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May 29, 1943

Speaking of Man: A Biologist Looks at Man

JAMA. 1943;122(5):345. doi:10.1001/jama.1943.02840220077033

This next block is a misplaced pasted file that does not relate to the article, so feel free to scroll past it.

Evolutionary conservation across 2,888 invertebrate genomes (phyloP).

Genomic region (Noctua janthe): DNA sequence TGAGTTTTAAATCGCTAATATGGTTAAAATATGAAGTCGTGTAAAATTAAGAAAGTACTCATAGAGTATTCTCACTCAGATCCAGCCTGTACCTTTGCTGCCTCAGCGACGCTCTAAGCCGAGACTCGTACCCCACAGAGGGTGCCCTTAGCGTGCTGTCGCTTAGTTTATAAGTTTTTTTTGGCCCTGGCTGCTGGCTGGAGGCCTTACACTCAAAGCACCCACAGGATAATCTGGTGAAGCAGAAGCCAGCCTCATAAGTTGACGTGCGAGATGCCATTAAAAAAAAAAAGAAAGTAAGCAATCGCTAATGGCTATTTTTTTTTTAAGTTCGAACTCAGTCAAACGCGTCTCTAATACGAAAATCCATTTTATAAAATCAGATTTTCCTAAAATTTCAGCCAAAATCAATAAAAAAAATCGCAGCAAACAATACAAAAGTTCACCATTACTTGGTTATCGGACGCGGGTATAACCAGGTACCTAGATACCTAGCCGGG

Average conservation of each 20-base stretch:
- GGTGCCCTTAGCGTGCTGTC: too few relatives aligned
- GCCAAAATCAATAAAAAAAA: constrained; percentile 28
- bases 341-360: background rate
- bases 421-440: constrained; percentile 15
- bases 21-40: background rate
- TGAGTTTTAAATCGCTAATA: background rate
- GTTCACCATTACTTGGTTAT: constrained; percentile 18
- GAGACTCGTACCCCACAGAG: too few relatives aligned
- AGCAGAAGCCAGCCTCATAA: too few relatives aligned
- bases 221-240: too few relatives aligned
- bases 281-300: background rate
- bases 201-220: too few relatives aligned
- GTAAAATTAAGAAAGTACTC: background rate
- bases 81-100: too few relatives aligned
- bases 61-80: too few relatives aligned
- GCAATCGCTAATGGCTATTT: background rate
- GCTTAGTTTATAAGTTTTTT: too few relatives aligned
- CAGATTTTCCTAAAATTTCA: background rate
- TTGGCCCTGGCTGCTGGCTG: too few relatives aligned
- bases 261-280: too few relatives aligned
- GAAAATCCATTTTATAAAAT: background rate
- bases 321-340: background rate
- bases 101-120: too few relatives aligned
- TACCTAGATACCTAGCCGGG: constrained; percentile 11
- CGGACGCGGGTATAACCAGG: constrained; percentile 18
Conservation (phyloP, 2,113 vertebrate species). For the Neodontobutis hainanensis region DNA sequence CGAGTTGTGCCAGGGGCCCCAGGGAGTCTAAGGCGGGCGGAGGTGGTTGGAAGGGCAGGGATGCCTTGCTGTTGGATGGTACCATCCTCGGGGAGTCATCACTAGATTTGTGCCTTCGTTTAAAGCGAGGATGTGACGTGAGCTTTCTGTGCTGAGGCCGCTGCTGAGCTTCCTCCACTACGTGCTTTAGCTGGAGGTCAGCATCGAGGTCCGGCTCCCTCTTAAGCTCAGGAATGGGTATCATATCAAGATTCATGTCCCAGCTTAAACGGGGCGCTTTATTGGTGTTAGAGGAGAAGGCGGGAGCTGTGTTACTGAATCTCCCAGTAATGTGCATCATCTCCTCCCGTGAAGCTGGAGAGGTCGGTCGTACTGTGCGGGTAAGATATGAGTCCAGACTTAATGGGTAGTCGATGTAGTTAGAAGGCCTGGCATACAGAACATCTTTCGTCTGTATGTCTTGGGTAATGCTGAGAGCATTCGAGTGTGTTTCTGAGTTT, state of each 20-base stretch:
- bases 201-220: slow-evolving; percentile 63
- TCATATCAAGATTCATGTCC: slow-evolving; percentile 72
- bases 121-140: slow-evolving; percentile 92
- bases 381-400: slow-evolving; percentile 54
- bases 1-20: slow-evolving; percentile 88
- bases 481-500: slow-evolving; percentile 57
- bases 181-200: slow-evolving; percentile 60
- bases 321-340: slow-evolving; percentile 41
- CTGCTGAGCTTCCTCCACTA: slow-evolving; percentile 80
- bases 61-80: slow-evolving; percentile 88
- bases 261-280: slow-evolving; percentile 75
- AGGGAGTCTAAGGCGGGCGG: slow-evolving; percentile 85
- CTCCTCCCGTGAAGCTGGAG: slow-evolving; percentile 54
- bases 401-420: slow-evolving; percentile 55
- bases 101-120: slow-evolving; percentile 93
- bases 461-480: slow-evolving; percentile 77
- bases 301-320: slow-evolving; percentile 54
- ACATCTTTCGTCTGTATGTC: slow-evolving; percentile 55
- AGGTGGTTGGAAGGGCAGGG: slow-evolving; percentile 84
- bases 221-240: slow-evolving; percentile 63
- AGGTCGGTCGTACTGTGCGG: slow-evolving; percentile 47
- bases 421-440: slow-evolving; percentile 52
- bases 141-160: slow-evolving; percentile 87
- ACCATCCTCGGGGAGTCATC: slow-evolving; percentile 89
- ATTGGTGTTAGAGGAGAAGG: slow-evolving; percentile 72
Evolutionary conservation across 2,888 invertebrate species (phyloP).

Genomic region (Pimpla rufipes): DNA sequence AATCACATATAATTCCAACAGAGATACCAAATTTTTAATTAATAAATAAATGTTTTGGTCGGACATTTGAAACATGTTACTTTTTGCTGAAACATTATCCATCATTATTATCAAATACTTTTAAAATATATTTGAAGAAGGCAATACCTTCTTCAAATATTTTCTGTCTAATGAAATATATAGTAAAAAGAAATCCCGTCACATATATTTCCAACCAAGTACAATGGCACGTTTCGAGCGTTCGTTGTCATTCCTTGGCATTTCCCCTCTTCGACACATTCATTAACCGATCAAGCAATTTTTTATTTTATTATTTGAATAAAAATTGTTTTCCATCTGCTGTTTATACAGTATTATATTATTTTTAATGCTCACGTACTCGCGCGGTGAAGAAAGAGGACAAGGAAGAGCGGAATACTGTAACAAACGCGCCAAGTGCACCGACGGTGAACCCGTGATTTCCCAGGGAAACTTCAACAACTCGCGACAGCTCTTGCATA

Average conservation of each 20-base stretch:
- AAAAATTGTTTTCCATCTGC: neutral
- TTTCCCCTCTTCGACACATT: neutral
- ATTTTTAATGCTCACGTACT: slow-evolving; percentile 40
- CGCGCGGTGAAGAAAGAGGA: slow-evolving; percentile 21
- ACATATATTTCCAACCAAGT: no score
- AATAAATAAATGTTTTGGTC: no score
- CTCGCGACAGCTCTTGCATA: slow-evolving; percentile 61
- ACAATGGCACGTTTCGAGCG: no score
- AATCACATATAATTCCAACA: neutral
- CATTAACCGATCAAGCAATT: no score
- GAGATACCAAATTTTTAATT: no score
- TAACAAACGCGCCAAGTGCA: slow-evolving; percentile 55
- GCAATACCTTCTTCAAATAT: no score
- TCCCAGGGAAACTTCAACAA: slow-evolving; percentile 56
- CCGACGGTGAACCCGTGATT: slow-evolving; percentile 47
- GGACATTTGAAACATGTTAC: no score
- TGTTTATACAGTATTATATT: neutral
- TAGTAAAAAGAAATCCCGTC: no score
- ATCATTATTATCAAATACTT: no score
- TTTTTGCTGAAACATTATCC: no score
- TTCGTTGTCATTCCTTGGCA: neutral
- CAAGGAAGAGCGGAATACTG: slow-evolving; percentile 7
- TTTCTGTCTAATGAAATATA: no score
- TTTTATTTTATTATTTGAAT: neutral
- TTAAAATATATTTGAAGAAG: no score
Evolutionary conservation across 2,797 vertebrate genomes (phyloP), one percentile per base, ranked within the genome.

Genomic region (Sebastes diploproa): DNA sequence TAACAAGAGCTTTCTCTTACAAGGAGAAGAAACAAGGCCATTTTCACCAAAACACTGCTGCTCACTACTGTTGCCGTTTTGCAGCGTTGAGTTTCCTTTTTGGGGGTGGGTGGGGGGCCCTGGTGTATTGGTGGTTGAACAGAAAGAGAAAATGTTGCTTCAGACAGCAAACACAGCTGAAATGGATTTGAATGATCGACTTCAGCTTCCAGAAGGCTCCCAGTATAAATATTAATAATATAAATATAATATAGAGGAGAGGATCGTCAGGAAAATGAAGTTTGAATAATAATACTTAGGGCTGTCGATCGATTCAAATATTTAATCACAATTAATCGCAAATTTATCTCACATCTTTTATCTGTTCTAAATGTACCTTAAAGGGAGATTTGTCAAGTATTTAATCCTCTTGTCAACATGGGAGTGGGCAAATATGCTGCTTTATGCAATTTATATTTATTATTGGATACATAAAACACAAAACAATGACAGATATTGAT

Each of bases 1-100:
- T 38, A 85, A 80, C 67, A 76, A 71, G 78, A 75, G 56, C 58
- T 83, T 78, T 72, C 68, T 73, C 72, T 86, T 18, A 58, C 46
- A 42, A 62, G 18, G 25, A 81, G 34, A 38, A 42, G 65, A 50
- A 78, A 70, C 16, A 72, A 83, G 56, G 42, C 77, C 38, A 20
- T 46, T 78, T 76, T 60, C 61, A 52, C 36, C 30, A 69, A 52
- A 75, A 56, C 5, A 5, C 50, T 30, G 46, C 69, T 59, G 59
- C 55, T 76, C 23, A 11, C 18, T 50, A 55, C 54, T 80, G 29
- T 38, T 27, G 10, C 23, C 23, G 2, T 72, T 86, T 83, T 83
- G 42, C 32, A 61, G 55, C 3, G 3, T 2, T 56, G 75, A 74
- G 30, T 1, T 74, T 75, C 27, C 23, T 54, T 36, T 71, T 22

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This book is a rather uneven combination of scientific facts for the layman, biologic interpretations of human behavior, common sense observations about everything, and poetry. Professor Guyer is at his best in his exposition of the value of science and in his lucid and interesting presentation of the findings of astronomy, chemistry, biology and psychology. The book would have gained in consistency and power if it had been confined to the definition of scientific method and to a summary of scientific knowledge. The biologic interpretations of behavior are inadequate and onesided, since the author does not integrate them with the points of view of social psychology and anthropology, of which he shows little or no knowledge. His observations on human conduct are wise and witty but are often unrelated to his scientific facts and biologic point of view. They seem frequently to arise more out of his experiences as a

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